"If you've seen one skyscraper," he said, "you've seen them all."
And on the fifth day, the cantankerous communist flew to Hollywood. There, things only got weirder.
Twentieth Century Fox had invited Khrushchev to watch the filming of Can-Can, a risqué Broadway musical set among the dance hall girls of fin de siècle Paris, and he had accepted. It was an astounding feat: a Hollywood studio had persuaded the communist dictator of the world's largest nation to appear in a shameless publicity stunt for a second-rate musical. The studio sweetened the deal by arranging for a luncheon at its elegant commissary, the Café de Paris, where the great dictator could break bread with the biggest stars in Hollywood. But there was a problem: only 400 people could fit into the room, and nearly everybody in Hollywood wanted to be there.
"One of the angriest social free-for-alls in the uninhibited and colorful history of Hollywood is in the making about who is to be at the luncheon," Murray Schumach wrote in the New York Times.
The lust for invitations to the Khrushchev lunch was so strong that it overpowered the fear of communism that had reigned in Hollywood since 1947, when the House Committee on Un-American Activities began investigating the movie industry, inspiring a blacklist of supposed communists that was still enforced in 1959. Producers who were scared to death of being seen snacking with a communist screenwriter were desperate to be seen dining with the communist dictator.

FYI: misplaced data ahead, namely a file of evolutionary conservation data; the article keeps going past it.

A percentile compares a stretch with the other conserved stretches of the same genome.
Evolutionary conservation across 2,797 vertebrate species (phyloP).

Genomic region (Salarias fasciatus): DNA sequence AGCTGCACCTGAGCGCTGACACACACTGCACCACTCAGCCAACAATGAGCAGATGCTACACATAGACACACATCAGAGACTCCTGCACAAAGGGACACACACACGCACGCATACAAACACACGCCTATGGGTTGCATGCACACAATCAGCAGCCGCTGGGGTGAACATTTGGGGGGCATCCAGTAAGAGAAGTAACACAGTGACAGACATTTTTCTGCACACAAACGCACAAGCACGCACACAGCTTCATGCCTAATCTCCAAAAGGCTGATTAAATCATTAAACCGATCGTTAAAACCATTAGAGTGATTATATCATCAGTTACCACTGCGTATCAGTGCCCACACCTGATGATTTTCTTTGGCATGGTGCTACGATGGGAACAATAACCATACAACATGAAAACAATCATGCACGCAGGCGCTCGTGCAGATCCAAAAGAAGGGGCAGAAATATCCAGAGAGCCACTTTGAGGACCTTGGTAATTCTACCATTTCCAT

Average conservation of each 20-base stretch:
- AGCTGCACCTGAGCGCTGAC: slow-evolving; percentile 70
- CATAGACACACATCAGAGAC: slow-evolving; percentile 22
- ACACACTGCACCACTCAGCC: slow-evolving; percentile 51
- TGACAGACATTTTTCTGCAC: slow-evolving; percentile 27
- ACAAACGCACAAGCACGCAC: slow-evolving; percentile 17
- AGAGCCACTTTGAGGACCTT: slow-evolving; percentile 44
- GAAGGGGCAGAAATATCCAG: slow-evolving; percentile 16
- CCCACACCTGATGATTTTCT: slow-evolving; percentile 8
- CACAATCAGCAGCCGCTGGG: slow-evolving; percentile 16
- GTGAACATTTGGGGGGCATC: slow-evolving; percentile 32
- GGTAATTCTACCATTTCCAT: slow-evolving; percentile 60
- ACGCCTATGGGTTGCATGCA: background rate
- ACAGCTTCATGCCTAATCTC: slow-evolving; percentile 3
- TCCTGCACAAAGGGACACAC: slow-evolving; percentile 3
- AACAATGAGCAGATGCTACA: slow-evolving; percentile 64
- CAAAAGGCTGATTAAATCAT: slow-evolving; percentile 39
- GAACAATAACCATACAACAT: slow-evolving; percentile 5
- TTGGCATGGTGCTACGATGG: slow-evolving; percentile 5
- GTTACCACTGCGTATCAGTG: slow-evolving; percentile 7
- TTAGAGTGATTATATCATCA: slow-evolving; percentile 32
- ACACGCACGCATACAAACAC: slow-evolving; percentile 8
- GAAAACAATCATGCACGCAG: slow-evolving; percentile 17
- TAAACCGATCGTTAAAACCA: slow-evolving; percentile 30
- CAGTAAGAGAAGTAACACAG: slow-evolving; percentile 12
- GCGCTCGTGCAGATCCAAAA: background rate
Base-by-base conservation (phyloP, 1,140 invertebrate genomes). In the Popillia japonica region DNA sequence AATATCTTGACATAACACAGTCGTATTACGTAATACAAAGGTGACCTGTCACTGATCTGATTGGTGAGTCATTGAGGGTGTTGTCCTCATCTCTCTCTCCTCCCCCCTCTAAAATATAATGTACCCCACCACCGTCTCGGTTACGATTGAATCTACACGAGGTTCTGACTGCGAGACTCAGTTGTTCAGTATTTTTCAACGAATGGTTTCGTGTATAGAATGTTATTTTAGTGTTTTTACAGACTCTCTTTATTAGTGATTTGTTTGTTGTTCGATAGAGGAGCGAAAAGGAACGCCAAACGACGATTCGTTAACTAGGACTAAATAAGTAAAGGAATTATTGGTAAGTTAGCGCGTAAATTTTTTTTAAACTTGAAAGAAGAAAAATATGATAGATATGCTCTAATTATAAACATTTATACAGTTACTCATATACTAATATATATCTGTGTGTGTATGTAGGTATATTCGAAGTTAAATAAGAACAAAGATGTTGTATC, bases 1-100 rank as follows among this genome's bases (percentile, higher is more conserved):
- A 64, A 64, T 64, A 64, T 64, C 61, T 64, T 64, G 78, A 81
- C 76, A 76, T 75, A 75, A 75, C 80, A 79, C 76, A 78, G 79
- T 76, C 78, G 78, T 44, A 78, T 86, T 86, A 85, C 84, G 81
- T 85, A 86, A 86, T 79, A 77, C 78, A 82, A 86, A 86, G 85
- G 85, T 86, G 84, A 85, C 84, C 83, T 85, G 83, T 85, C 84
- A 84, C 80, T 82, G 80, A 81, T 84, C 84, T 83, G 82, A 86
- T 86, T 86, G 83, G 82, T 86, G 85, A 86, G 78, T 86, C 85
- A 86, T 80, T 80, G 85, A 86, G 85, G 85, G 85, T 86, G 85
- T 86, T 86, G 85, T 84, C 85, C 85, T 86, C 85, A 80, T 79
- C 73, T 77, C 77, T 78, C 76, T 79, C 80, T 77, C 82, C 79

A handful of stars—Bing Crosby, Ward Bond, Adolphe Menjou and Ronald Reagan—turned down their invitations as a protest against Khrushchev, but not nearly enough to make room for the hordes who demanded one. Hoping to ease the pressure, 20th Century Fox announced that it would not invite agents or the stars' spouses. The ban on agents crumbled within days, but the ban on spouses held. The only husband-and-wife teams invited were those in which both members were stars—Tony Curtis and Janet Leigh; Dick Powell and June Allyson; Elizabeth Taylor and Eddie Fisher. Marilyn Monroe's husband, the playwright Arthur Miller, might have qualified as a star, but he was urged to stay home because he was a leftist who'd been investigated by the House committee and therefore was considered too radical to dine with a communist dictator.
However, the studio was determined that Miller's wife attend. "At first, Marilyn, who never read the papers or listened to the news, had to be told who Khrushchev was," Lena Pepitone, Monroe's maid, recalled in her memoirs. "However, the studio kept insisting. They told Marilyn that in Russia, America meant two things, Coca-Cola and Marilyn Monroe. She loved hearing that and agreed to go....She told me that the studio wanted her to wear the tightest, sexiest dress she had for the premier."
"I guess there's not much sex in Russia," Marilyn told Pepitone.
Monroe arrived in Los Angeles a day ahead of Khrushchev, flying from New York, near where she and Miller were then living. When she landed, a reporter asked if she'd come to town just to see Khrushchev.
"Yes," she said. "I think it's a wonderful thing, and I'm happy to be here."